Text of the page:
If you’re involved in safety and environmental issues then you probably know the term HAZWOPER. It stands for Hazardous Waste Operations and Emergency Response, but it involves many other areas of safety besides the cleaning up of hazardous waste.

The main question you need to ask is whether the regulation, 1910.120, applies to you and your operations. If your site handles hazardous waste or, even more so, if you are a large-quantity generator you need to verify at what levels the standard fits your operation. All employees who might respond to spills and emergencies involving hazardous waste are also included in the regulation.

There are two types of HAZWOPER training set out by OSHA:

  • 40-hour HAZWOPER — covers the entire regulation and is required for workers who are removing hazardous waste or engaged in other activities that expose them to hazardous substances and health hazards;

  • 24-hour HAZWOPER — for workers who may be on a site occasionally and who are unlikely to have exposures over the permissible level, or for workers regularly on site who work in areas that have been monitored and fully characterized indicating that exposures are under permissible exposure limits and respirators aren’t needed.

    An overview

    Let’s take an overview of a 40-hour class, which will give you a good idea of what HAZWOPER is all about:

    The OSHA regulation — The students should become familiar with 1910.120, gaining a general knowledge of what the 28-page regulation entails. Get to know the definitions included in the reg.

    General safety principles — A written safety and health program must be in place to meet the HAZWOPER regulation. Students need to know what a safety and health plan consists of and the importance of having one in writing.

    Regulatory agencies — There are several regulatory agencies involved in the governing of sites. A good knowledge of the agencies and their roles is valuable to anyone working with hazardous waste. Also, get to know what their acronyms stand for (e.g., RCRA, CERCLA and SARA).

    Site work plan — Each site will have a plan in place, which identifies an organizational structure and the role of each person. The students should be able to identify roles and responsibilities for a typical waste site operation. The roles will include emergency response assignments.

    Site characterization — A preliminary evaluation of a site’s characteristics must be made to identify any hazards that may have to be dealt with before entering the site. This characterization will become more detailed after entering the site. Personal protective equipment (PPE) needs are identified at this point.

    Hazard communications — Working with Material Safety Data Sheets (MSDS) and chemical lists is a critical part of the training. Students should be well-versed in the hazards of chemicals. Radioactive wastes should also be discussed. The students should understand the various types of labels as well as the NFPA triangle.

    Monitoring — The use of monitoring equipment is studied. Students should practice hands-on with a four-gas monitor and one or more types of organic detectors. Sampling techniques should also be reviewed.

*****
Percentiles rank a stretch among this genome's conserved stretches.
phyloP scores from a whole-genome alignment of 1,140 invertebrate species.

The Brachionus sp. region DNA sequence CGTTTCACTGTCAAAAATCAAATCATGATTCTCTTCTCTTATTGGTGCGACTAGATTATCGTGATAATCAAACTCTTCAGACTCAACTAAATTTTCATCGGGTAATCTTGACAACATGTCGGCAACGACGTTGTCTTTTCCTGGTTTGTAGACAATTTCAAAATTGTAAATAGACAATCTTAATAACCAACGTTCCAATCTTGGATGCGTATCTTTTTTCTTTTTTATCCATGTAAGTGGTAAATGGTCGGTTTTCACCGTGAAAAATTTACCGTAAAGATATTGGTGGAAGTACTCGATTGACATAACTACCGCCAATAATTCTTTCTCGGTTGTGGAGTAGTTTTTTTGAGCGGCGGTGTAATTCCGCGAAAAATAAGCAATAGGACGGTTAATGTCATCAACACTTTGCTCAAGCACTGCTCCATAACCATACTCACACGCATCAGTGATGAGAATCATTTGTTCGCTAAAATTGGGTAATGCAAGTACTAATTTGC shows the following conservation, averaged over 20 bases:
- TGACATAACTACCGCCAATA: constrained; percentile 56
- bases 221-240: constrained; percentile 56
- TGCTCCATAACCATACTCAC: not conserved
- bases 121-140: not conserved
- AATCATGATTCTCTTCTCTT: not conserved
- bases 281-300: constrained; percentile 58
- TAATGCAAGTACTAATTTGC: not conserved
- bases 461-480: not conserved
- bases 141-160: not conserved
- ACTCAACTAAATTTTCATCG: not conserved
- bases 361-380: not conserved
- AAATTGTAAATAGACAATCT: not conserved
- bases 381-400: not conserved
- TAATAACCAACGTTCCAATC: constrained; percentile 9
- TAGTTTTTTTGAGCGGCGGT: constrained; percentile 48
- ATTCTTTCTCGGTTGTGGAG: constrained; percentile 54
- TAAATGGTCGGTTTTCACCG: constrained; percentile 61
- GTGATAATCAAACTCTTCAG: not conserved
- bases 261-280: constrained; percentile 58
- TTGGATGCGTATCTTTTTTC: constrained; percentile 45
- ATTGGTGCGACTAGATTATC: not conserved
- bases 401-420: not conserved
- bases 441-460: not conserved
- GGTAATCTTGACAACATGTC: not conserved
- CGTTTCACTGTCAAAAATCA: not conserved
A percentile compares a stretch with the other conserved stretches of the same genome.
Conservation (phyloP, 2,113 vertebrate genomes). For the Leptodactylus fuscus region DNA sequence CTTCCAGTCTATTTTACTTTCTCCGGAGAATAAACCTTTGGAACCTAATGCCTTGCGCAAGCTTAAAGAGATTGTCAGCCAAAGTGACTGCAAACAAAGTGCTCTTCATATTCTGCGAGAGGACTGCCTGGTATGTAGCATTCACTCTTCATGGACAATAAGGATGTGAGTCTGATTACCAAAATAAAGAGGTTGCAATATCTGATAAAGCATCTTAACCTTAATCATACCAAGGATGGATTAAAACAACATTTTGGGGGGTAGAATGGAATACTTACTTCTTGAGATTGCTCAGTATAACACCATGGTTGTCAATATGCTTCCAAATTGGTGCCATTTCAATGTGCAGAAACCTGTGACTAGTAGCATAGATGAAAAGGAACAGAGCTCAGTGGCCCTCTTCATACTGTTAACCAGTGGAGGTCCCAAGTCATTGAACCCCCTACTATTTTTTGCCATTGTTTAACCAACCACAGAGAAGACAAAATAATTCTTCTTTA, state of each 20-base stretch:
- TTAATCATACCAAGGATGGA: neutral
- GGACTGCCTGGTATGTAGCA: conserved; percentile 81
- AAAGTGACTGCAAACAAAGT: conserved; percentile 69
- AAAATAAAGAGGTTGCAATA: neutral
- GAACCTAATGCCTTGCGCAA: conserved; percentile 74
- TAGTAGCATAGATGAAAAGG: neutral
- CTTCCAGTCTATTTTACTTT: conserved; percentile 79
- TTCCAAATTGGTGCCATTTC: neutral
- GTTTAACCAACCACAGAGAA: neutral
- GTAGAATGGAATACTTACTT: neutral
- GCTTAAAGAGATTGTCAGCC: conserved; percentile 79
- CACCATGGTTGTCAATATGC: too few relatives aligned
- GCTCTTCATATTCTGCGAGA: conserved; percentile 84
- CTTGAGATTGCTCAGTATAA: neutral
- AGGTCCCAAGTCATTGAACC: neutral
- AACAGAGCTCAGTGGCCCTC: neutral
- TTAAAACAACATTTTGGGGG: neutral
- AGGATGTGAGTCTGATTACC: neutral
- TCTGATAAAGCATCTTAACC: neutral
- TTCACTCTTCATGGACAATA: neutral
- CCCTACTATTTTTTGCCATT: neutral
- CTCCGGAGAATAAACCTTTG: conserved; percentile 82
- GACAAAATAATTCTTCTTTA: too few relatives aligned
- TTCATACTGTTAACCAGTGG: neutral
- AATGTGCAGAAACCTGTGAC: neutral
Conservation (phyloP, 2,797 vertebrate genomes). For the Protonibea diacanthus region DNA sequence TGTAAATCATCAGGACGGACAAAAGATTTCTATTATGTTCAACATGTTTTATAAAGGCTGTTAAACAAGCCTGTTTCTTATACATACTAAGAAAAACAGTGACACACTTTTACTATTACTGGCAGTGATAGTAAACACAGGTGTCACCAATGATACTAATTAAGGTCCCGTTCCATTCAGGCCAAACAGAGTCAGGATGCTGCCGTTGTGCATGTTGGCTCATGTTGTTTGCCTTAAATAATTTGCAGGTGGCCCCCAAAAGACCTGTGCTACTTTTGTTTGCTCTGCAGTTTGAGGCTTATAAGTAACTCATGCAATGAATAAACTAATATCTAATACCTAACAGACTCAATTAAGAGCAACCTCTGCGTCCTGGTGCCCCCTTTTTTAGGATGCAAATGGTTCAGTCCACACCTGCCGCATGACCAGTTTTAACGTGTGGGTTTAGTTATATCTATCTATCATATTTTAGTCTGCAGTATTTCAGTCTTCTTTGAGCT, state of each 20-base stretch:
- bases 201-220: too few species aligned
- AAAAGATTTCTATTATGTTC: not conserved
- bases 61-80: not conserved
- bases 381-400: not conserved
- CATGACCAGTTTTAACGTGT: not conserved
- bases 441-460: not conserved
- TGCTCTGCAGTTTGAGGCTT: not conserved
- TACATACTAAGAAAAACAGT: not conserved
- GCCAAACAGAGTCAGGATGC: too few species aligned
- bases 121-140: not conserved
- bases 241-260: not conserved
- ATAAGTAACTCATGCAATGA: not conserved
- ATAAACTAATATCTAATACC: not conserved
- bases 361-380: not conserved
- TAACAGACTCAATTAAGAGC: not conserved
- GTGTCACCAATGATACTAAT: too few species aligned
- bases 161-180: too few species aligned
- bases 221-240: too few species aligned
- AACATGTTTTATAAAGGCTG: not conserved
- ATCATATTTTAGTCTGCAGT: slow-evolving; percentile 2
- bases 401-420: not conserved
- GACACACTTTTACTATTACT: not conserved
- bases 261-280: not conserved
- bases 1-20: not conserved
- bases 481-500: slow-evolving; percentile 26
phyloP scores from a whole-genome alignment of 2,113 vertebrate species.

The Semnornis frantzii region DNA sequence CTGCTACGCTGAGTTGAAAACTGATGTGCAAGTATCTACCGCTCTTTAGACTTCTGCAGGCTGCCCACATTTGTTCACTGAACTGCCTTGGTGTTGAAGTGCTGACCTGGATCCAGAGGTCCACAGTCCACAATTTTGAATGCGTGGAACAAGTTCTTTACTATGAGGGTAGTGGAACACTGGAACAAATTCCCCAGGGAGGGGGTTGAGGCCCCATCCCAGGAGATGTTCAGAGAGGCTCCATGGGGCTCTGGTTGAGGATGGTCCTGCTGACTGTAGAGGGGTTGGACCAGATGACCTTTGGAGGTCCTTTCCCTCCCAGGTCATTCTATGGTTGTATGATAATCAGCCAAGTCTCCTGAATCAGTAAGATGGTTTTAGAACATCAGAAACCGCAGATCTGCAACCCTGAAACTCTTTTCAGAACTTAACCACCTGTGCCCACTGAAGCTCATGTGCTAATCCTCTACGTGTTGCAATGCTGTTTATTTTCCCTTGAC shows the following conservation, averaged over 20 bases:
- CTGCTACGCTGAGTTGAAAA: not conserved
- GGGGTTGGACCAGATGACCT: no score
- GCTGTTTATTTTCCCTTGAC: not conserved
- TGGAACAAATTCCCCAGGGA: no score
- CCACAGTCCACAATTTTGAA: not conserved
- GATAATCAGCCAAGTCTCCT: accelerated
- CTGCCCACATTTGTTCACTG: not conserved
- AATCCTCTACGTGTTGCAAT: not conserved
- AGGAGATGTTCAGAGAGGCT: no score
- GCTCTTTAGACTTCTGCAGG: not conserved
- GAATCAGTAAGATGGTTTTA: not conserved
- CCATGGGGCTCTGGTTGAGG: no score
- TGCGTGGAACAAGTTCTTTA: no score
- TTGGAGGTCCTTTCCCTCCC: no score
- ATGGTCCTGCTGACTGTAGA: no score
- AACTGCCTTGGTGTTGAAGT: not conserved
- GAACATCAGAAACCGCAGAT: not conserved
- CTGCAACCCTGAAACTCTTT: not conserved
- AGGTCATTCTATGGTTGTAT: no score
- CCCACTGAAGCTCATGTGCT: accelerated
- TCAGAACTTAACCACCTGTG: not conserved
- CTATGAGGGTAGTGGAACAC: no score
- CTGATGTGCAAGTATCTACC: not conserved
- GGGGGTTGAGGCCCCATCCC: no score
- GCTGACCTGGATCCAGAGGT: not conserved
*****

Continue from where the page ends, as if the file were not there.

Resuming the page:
Medical surveillance — A medical program should be developed to meet the needs of specific sites. The program should include pre-employment, periodic and termination health assessments. Recordkeeping is essential because you will be establishing a baseline and then ongoing monitoring of the workforce.

    Personal protective equipment — Along with effective engineering controls and work practices to protect workers from hazardous chemical contact, a good PPE program is required. Students should understand the levels of protection (Levels A through D) and perform a hands-on activity that requires wearing various levels of protection. All four levels of protection will include gloves and chemical-protected steel-toed shoes or boots.

    Decontamination — Workers need to learn the techniques of decontamination. How the PPE is cleaned as the worker removes the various items is a very detailed and time-consuming procedure.

    Respiratory program — All employees who are or may be exposed to hazardous substances or health hazards at or above the established permissible exposure limits will need to participate in a respiratory program. The program will consist of training in the types of respiratory equipment and a fit-test program.

    Emergency response — A written emergency response plan will have to be in place at all clean-up sites. The students will need to be trained on emergency response plans.

    Combining the topics

    As you look at the list of topics, you will need to imagine how they might fit into a 40-hour training class. Various training methods will need to be used, and a few topics such as PPE, decontamination and respiratory will require hands-on sessions with students donning the equipment.

    There are several good HAZWOPER training classes offered throughout the U.S. This training is important to your employees, so be sure to investigate and find the class that fits your needs.